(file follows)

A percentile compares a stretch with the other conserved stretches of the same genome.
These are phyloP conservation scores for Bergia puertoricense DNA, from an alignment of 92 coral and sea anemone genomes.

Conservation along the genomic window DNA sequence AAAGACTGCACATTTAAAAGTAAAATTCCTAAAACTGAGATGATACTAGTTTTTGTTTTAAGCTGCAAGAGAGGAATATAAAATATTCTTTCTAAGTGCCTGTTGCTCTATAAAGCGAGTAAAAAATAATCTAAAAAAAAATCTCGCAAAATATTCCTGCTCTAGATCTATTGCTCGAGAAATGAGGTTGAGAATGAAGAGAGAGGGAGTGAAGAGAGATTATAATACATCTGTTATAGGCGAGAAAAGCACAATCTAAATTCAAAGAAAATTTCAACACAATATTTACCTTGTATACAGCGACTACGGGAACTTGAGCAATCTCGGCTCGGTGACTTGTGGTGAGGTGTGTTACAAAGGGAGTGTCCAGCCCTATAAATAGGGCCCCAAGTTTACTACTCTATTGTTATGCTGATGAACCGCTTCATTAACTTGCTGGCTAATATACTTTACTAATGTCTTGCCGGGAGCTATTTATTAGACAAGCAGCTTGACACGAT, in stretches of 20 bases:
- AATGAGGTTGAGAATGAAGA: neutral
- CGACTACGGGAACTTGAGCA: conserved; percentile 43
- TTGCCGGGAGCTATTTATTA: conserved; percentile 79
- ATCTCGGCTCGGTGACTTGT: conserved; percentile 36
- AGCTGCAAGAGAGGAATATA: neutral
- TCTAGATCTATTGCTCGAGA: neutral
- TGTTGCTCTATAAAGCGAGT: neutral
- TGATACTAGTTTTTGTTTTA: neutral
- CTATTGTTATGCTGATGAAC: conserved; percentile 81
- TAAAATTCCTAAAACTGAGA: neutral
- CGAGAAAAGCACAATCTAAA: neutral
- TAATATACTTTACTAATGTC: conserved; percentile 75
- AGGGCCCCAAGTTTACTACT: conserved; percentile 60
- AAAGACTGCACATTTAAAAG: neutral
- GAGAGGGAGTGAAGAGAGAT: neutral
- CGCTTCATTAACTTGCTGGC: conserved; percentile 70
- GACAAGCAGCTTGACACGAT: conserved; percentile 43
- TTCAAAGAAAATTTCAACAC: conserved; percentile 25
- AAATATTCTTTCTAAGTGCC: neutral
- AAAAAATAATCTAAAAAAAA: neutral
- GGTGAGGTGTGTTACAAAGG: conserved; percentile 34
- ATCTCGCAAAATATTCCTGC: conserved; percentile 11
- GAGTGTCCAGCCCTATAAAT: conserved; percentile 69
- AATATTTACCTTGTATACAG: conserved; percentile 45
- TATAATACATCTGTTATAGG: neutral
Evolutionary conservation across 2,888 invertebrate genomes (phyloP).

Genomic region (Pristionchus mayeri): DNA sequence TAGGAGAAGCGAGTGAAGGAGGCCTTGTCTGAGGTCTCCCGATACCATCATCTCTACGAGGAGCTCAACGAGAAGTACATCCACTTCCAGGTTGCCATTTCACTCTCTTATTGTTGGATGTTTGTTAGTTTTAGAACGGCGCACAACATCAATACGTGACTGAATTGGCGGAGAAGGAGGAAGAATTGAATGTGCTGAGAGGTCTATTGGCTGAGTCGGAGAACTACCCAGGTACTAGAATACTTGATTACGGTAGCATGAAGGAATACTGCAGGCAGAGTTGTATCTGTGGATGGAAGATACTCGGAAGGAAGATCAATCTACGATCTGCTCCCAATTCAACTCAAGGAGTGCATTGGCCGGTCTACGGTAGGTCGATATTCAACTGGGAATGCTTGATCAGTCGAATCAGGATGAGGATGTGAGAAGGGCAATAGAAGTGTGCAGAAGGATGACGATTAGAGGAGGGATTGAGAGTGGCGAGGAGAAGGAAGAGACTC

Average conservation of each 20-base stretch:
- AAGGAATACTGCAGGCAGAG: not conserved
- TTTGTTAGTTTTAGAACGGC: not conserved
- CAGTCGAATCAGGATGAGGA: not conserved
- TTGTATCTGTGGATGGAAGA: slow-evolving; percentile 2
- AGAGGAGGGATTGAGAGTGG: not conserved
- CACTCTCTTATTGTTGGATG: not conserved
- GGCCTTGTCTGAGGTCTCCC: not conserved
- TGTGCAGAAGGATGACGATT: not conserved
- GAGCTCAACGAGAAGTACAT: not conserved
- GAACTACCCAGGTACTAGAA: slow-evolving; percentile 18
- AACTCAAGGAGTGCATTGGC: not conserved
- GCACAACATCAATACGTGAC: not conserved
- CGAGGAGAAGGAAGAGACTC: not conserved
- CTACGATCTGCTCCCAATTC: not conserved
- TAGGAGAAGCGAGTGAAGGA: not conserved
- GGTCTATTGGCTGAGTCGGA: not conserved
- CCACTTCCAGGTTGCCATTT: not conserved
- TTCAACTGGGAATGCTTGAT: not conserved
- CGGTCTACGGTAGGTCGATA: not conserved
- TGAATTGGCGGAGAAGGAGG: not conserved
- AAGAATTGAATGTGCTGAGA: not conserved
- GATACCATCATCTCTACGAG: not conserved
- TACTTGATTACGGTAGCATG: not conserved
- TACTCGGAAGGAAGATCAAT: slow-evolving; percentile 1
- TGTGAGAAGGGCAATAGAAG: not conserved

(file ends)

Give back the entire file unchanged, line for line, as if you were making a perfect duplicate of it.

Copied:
A percentile compares a stretch with the other conserved stretches of the same genome.
These are phyloP conservation scores for Bergia puertoricense DNA, from an alignment of 92 coral and sea anemone genomes.

Conservation along the genomic window DNA sequence AAAGACTGCACATTTAAAAGTAAAATTCCTAAAACTGAGATGATACTAGTTTTTGTTTTAAGCTGCAAGAGAGGAATATAAAATATTCTTTCTAAGTGCCTGTTGCTCTATAAAGCGAGTAAAAAATAATCTAAAAAAAAATCTCGCAAAATATTCCTGCTCTAGATCTATTGCTCGAGAAATGAGGTTGAGAATGAAGAGAGAGGGAGTGAAGAGAGATTATAATACATCTGTTATAGGCGAGAAAAGCACAATCTAAATTCAAAGAAAATTTCAACACAATATTTACCTTGTATACAGCGACTACGGGAACTTGAGCAATCTCGGCTCGGTGACTTGTGGTGAGGTGTGTTACAAAGGGAGTGTCCAGCCCTATAAATAGGGCCCCAAGTTTACTACTCTATTGTTATGCTGATGAACCGCTTCATTAACTTGCTGGCTAATATACTTTACTAATGTCTTGCCGGGAGCTATTTATTAGACAAGCAGCTTGACACGAT, in stretches of 20 bases:
- AATGAGGTTGAGAATGAAGA: neutral
- CGACTACGGGAACTTGAGCA: conserved; percentile 43
- TTGCCGGGAGCTATTTATTA: conserved; percentile 79
- ATCTCGGCTCGGTGACTTGT: conserved; percentile 36
- AGCTGCAAGAGAGGAATATA: neutral
- TCTAGATCTATTGCTCGAGA: neutral
- TGTTGCTCTATAAAGCGAGT: neutral
- TGATACTAGTTTTTGTTTTA: neutral
- CTATTGTTATGCTGATGAAC: conserved; percentile 81
- TAAAATTCCTAAAACTGAGA: neutral
- CGAGAAAAGCACAATCTAAA: neutral
- TAATATACTTTACTAATGTC: conserved; percentile 75
- AGGGCCCCAAGTTTACTACT: conserved; percentile 60
- AAAGACTGCACATTTAAAAG: neutral
- GAGAGGGAGTGAAGAGAGAT: neutral
- CGCTTCATTAACTTGCTGGC: conserved; percentile 70
- GACAAGCAGCTTGACACGAT: conserved; percentile 43
- TTCAAAGAAAATTTCAACAC: conserved; percentile 25
- AAATATTCTTTCTAAGTGCC: neutral
- AAAAAATAATCTAAAAAAAA: neutral
- GGTGAGGTGTGTTACAAAGG: conserved; percentile 34
- ATCTCGCAAAATATTCCTGC: conserved; percentile 11
- GAGTGTCCAGCCCTATAAAT: conserved; percentile 69
- AATATTTACCTTGTATACAG: conserved; percentile 45
- TATAATACATCTGTTATAGG: neutral
Evolutionary conservation across 2,888 invertebrate genomes (phyloP).

Genomic region (Pristionchus mayeri): DNA sequence TAGGAGAAGCGAGTGAAGGAGGCCTTGTCTGAGGTCTCCCGATACCATCATCTCTACGAGGAGCTCAACGAGAAGTACATCCACTTCCAGGTTGCCATTTCACTCTCTTATTGTTGGATGTTTGTTAGTTTTAGAACGGCGCACAACATCAATACGTGACTGAATTGGCGGAGAAGGAGGAAGAATTGAATGTGCTGAGAGGTCTATTGGCTGAGTCGGAGAACTACCCAGGTACTAGAATACTTGATTACGGTAGCATGAAGGAATACTGCAGGCAGAGTTGTATCTGTGGATGGAAGATACTCGGAAGGAAGATCAATCTACGATCTGCTCCCAATTCAACTCAAGGAGTGCATTGGCCGGTCTACGGTAGGTCGATATTCAACTGGGAATGCTTGATCAGTCGAATCAGGATGAGGATGTGAGAAGGGCAATAGAAGTGTGCAGAAGGATGACGATTAGAGGAGGGATTGAGAGTGGCGAGGAGAAGGAAGAGACTC

Average conservation of each 20-base stretch:
- AAGGAATACTGCAGGCAGAG: not conserved
- TTTGTTAGTTTTAGAACGGC: not conserved
- CAGTCGAATCAGGATGAGGA: not conserved
- TTGTATCTGTGGATGGAAGA: slow-evolving; percentile 2
- AGAGGAGGGATTGAGAGTGG: not conserved
- CACTCTCTTATTGTTGGATG: not conserved
- GGCCTTGTCTGAGGTCTCCC: not conserved
- TGTGCAGAAGGATGACGATT: not conserved
- GAGCTCAACGAGAAGTACAT: not conserved
- GAACTACCCAGGTACTAGAA: slow-evolving; percentile 18
- AACTCAAGGAGTGCATTGGC: not conserved
- GCACAACATCAATACGTGAC: not conserved
- CGAGGAGAAGGAAGAGACTC: not conserved
- CTACGATCTGCTCCCAATTC: not conserved
- TAGGAGAAGCGAGTGAAGGA: not conserved
- GGTCTATTGGCTGAGTCGGA: not conserved
- CCACTTCCAGGTTGCCATTT: not conserved
- TTCAACTGGGAATGCTTGAT: not conserved
- CGGTCTACGGTAGGTCGATA: not conserved
- TGAATTGGCGGAGAAGGAGG: not conserved
- AAGAATTGAATGTGCTGAGA: not conserved
- GATACCATCATCTCTACGAG: not conserved
- TACTTGATTACGGTAGCATG: not conserved
- TACTCGGAAGGAAGATCAAT: slow-evolving; percentile 1
- TGTGAGAAGGGCAATAGAAG: not conserved